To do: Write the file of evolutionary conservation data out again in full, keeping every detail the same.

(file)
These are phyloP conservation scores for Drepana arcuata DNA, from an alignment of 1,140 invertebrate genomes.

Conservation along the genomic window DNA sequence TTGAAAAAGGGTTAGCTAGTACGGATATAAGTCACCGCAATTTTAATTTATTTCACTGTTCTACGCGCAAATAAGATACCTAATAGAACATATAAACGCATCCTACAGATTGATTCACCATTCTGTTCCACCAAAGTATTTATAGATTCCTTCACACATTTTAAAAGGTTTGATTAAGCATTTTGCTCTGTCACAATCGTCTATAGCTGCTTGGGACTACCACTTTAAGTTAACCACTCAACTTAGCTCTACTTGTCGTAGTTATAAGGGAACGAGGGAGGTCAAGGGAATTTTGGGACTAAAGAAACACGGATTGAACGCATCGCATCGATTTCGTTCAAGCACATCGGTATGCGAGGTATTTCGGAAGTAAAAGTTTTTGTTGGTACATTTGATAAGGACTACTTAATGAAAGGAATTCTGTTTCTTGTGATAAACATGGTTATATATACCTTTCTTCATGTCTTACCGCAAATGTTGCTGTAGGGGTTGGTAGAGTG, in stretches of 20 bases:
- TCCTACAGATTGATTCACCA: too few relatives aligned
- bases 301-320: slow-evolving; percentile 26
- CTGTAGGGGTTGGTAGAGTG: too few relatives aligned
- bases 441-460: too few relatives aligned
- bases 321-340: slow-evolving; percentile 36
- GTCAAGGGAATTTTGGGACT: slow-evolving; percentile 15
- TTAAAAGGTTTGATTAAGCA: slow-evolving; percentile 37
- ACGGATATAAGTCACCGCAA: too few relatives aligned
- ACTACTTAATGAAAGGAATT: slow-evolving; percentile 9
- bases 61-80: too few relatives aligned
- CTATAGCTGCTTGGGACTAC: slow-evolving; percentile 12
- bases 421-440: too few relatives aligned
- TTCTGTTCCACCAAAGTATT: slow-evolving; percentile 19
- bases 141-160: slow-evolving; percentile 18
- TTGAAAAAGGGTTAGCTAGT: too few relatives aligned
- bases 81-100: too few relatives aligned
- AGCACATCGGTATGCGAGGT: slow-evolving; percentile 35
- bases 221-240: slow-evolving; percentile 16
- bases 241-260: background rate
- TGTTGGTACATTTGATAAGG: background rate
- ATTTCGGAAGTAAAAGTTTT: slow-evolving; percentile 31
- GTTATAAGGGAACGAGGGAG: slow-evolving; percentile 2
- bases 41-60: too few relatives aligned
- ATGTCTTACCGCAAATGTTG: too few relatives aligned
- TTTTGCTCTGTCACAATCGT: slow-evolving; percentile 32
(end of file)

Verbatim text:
These are phyloP conservation scores for Drepana arcuata DNA, from an alignment of 1,140 invertebrate genomes.

Conservation along the genomic window DNA sequence TTGAAAAAGGGTTAGCTAGTACGGATATAAGTCACCGCAATTTTAATTTATTTCACTGTTCTACGCGCAAATAAGATACCTAATAGAACATATAAACGCATCCTACAGATTGATTCACCATTCTGTTCCACCAAAGTATTTATAGATTCCTTCACACATTTTAAAAGGTTTGATTAAGCATTTTGCTCTGTCACAATCGTCTATAGCTGCTTGGGACTACCACTTTAAGTTAACCACTCAACTTAGCTCTACTTGTCGTAGTTATAAGGGAACGAGGGAGGTCAAGGGAATTTTGGGACTAAAGAAACACGGATTGAACGCATCGCATCGATTTCGTTCAAGCACATCGGTATGCGAGGTATTTCGGAAGTAAAAGTTTTTGTTGGTACATTTGATAAGGACTACTTAATGAAAGGAATTCTGTTTCTTGTGATAAACATGGTTATATATACCTTTCTTCATGTCTTACCGCAAATGTTGCTGTAGGGGTTGGTAGAGTG, in stretches of 20 bases:
- TCCTACAGATTGATTCACCA: too few relatives aligned
- bases 301-320: slow-evolving; percentile 26
- CTGTAGGGGTTGGTAGAGTG: too few relatives aligned
- bases 441-460: too few relatives aligned
- bases 321-340: slow-evolving; percentile 36
- GTCAAGGGAATTTTGGGACT: slow-evolving; percentile 15
- TTAAAAGGTTTGATTAAGCA: slow-evolving; percentile 37
- ACGGATATAAGTCACCGCAA: too few relatives aligned
- ACTACTTAATGAAAGGAATT: slow-evolving; percentile 9
- bases 61-80: too few relatives aligned
- CTATAGCTGCTTGGGACTAC: slow-evolving; percentile 12
- bases 421-440: too few relatives aligned
- TTCTGTTCCACCAAAGTATT: slow-evolving; percentile 19
- bases 141-160: slow-evolving; percentile 18
- TTGAAAAAGGGTTAGCTAGT: too few relatives aligned
- bases 81-100: too few relatives aligned
- AGCACATCGGTATGCGAGGT: slow-evolving; percentile 35
- bases 221-240: slow-evolving; percentile 16
- bases 241-260: background rate
- TGTTGGTACATTTGATAAGG: background rate
- ATTTCGGAAGTAAAAGTTTT: slow-evolving; percentile 31
- GTTATAAGGGAACGAGGGAG: slow-evolving; percentile 2
- bases 41-60: too few relatives aligned
- ATGTCTTACCGCAAATGTTG: too few relatives aligned
- TTTTGCTCTGTCACAATCGT: slow-evolving; percentile 32